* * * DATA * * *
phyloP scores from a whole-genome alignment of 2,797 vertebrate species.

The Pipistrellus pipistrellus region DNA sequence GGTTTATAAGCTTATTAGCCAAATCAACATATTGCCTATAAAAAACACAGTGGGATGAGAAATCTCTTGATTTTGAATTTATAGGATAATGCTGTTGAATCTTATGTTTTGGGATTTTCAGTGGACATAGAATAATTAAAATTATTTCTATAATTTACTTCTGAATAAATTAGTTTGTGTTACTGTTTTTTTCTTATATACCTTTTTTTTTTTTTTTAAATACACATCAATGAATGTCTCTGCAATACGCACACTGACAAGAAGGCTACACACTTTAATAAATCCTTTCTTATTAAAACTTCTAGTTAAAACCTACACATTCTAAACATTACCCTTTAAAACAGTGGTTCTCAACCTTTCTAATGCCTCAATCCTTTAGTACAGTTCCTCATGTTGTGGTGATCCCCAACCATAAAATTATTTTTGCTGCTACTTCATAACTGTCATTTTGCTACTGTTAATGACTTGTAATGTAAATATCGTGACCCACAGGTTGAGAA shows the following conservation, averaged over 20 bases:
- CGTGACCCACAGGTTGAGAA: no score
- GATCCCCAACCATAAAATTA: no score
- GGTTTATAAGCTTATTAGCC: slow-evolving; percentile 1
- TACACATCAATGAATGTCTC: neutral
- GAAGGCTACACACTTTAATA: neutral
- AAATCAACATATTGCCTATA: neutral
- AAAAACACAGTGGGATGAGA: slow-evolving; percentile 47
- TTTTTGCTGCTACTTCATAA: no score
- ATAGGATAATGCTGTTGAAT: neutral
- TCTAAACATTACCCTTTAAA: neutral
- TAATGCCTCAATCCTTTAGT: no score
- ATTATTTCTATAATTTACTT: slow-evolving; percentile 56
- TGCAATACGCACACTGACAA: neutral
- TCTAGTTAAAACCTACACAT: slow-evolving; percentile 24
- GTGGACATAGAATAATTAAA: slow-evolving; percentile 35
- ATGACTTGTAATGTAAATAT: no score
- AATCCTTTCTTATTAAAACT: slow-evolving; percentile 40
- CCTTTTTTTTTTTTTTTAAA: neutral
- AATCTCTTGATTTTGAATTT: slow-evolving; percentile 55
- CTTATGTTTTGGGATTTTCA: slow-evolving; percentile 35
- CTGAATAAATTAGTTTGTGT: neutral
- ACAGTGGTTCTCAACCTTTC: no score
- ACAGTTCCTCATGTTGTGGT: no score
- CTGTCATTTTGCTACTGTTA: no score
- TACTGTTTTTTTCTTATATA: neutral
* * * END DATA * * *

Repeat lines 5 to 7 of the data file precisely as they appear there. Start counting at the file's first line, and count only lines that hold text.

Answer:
- GGTTTATAAGCTTATTAGCC: slow-evolving; percentile 1
- TACACATCAATGAATGTCTC: neutral
- GAAGGCTACACACTTTAATA: neutral